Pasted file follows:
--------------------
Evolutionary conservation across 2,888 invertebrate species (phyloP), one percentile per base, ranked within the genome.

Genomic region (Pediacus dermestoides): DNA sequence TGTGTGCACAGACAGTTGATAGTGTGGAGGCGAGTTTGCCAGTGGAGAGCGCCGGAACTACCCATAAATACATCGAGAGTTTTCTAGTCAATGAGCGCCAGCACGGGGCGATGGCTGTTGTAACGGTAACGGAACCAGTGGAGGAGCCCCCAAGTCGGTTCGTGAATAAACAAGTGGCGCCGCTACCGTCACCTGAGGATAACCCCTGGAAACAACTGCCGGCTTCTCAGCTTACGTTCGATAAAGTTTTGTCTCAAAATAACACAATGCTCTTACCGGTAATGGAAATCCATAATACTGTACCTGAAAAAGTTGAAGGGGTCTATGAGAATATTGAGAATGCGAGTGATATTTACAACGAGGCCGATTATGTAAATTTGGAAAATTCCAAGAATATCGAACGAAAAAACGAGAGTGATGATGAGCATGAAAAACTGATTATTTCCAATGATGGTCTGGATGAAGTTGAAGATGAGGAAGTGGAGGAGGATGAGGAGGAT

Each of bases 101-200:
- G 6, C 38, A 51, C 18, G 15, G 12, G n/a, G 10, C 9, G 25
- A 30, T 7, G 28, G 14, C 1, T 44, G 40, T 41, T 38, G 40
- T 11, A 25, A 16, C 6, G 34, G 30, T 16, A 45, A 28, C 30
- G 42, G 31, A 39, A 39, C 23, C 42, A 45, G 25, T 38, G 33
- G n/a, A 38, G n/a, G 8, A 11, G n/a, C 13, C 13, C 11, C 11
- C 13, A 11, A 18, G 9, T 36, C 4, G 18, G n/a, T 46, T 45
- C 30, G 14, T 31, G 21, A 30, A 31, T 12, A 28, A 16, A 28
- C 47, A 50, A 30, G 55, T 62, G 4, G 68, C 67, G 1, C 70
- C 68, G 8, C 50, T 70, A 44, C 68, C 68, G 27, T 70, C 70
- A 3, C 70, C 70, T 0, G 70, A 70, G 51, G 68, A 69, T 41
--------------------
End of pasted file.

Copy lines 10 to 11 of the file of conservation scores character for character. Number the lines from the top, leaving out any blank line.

- C 30, G 14, T 31, G 21, A 30, A 31, T 12, A 28, A 16, A 28
- C 47, A 50, A 30, G 55, T 62, G 4, G 68, C 67, G 1, C 70